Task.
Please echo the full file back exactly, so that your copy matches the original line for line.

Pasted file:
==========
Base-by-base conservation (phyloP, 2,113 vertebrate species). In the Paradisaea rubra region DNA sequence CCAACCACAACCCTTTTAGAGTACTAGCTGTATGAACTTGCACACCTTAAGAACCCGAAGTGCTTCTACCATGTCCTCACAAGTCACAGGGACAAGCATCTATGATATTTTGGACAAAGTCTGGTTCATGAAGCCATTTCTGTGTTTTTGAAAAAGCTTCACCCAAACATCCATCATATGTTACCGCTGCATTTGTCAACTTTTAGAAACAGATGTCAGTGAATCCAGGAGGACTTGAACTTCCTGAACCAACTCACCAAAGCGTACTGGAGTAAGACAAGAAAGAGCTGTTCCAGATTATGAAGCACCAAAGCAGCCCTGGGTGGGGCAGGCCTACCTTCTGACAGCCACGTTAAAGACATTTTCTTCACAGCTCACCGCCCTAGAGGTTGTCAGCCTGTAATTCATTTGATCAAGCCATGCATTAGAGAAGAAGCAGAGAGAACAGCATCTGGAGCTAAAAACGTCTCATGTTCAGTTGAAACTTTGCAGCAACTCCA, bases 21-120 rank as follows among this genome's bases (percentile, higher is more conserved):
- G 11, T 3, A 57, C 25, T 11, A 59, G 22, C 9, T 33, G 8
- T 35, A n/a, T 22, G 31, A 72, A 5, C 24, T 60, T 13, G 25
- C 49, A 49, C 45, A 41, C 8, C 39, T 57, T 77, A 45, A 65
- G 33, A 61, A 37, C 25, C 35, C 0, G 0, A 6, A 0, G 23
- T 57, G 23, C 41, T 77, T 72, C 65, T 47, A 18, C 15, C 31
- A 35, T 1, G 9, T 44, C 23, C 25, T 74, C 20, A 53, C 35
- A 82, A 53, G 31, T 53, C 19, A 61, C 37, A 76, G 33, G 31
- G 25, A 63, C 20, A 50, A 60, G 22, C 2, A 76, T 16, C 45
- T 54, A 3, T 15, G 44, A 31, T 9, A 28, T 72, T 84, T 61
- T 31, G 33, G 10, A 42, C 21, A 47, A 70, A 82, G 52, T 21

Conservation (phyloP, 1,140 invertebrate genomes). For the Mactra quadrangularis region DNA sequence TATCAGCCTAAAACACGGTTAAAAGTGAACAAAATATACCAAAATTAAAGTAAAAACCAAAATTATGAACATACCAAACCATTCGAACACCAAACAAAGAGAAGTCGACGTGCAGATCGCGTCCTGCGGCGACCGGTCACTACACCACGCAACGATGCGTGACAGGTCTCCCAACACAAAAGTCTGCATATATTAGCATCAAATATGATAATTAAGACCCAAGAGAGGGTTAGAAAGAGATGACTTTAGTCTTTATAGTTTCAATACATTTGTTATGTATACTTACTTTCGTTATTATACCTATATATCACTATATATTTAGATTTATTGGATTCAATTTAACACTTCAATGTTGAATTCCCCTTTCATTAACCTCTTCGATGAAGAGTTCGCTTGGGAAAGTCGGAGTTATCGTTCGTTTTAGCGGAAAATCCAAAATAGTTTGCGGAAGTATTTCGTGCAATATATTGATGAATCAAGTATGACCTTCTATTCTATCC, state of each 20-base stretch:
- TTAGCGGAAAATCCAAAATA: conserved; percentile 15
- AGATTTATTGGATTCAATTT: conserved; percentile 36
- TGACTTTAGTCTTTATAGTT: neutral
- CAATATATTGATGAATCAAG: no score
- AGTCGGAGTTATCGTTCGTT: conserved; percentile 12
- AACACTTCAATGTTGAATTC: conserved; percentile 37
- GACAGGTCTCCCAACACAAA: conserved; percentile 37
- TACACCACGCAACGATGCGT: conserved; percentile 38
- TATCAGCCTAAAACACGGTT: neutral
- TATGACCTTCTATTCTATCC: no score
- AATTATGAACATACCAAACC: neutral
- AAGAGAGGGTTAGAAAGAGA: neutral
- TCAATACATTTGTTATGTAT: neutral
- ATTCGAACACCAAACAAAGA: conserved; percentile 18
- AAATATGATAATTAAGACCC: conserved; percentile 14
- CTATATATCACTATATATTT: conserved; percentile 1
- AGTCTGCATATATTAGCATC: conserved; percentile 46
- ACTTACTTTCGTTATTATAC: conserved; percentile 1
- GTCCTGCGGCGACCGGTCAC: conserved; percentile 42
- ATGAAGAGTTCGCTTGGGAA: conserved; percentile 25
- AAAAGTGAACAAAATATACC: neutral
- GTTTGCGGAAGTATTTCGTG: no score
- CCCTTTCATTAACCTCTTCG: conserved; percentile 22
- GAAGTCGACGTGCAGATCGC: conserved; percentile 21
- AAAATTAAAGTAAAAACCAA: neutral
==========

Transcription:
Base-by-base conservation (phyloP, 2,113 vertebrate species). In the Paradisaea rubra region DNA sequence CCAACCACAACCCTTTTAGAGTACTAGCTGTATGAACTTGCACACCTTAAGAACCCGAAGTGCTTCTACCATGTCCTCACAAGTCACAGGGACAAGCATCTATGATATTTTGGACAAAGTCTGGTTCATGAAGCCATTTCTGTGTTTTTGAAAAAGCTTCACCCAAACATCCATCATATGTTACCGCTGCATTTGTCAACTTTTAGAAACAGATGTCAGTGAATCCAGGAGGACTTGAACTTCCTGAACCAACTCACCAAAGCGTACTGGAGTAAGACAAGAAAGAGCTGTTCCAGATTATGAAGCACCAAAGCAGCCCTGGGTGGGGCAGGCCTACCTTCTGACAGCCACGTTAAAGACATTTTCTTCACAGCTCACCGCCCTAGAGGTTGTCAGCCTGTAATTCATTTGATCAAGCCATGCATTAGAGAAGAAGCAGAGAGAACAGCATCTGGAGCTAAAAACGTCTCATGTTCAGTTGAAACTTTGCAGCAACTCCA, bases 21-120 rank as follows among this genome's bases (percentile, higher is more conserved):
- G 11, T 3, A 57, C 25, T 11, A 59, G 22, C 9, T 33, G 8
- T 35, A n/a, T 22, G 31, A 72, A 5, C 24, T 60, T 13, G 25
- C 49, A 49, C 45, A 41, C 8, C 39, T 57, T 77, A 45, A 65
- G 33, A 61, A 37, C 25, C 35, C 0, G 0, A 6, A 0, G 23
- T 57, G 23, C 41, T 77, T 72, C 65, T 47, A 18, C 15, C 31
- A 35, T 1, G 9, T 44, C 23, C 25, T 74, C 20, A 53, C 35
- A 82, A 53, G 31, T 53, C 19, A 61, C 37, A 76, G 33, G 31
- G 25, A 63, C 20, A 50, A 60, G 22, C 2, A 76, T 16, C 45
- T 54, A 3, T 15, G 44, A 31, T 9, A 28, T 72, T 84, T 61
- T 31, G 33, G 10, A 42, C 21, A 47, A 70, A 82, G 52, T 21

Conservation (phyloP, 1,140 invertebrate genomes). For the Mactra quadrangularis region DNA sequence TATCAGCCTAAAACACGGTTAAAAGTGAACAAAATATACCAAAATTAAAGTAAAAACCAAAATTATGAACATACCAAACCATTCGAACACCAAACAAAGAGAAGTCGACGTGCAGATCGCGTCCTGCGGCGACCGGTCACTACACCACGCAACGATGCGTGACAGGTCTCCCAACACAAAAGTCTGCATATATTAGCATCAAATATGATAATTAAGACCCAAGAGAGGGTTAGAAAGAGATGACTTTAGTCTTTATAGTTTCAATACATTTGTTATGTATACTTACTTTCGTTATTATACCTATATATCACTATATATTTAGATTTATTGGATTCAATTTAACACTTCAATGTTGAATTCCCCTTTCATTAACCTCTTCGATGAAGAGTTCGCTTGGGAAAGTCGGAGTTATCGTTCGTTTTAGCGGAAAATCCAAAATAGTTTGCGGAAGTATTTCGTGCAATATATTGATGAATCAAGTATGACCTTCTATTCTATCC, state of each 20-base stretch:
- TTAGCGGAAAATCCAAAATA: conserved; percentile 15
- AGATTTATTGGATTCAATTT: conserved; percentile 36
- TGACTTTAGTCTTTATAGTT: neutral
- CAATATATTGATGAATCAAG: no score
- AGTCGGAGTTATCGTTCGTT: conserved; percentile 12
- AACACTTCAATGTTGAATTC: conserved; percentile 37
- GACAGGTCTCCCAACACAAA: conserved; percentile 37
- TACACCACGCAACGATGCGT: conserved; percentile 38
- TATCAGCCTAAAACACGGTT: neutral
- TATGACCTTCTATTCTATCC: no score
- AATTATGAACATACCAAACC: neutral
- AAGAGAGGGTTAGAAAGAGA: neutral
- TCAATACATTTGTTATGTAT: neutral
- ATTCGAACACCAAACAAAGA: conserved; percentile 18
- AAATATGATAATTAAGACCC: conserved; percentile 14
- CTATATATCACTATATATTT: conserved; percentile 1
- AGTCTGCATATATTAGCATC: conserved; percentile 46
- ACTTACTTTCGTTATTATAC: conserved; percentile 1
- GTCCTGCGGCGACCGGTCAC: conserved; percentile 42
- ATGAAGAGTTCGCTTGGGAA: conserved; percentile 25
- AAAAGTGAACAAAATATACC: neutral
- GTTTGCGGAAGTATTTCGTG: no score
- CCCTTTCATTAACCTCTTCG: conserved; percentile 22
- GAAGTCGACGTGCAGATCGC: conserved; percentile 21
- AAAATTAAAGTAAAAACCAA: neutral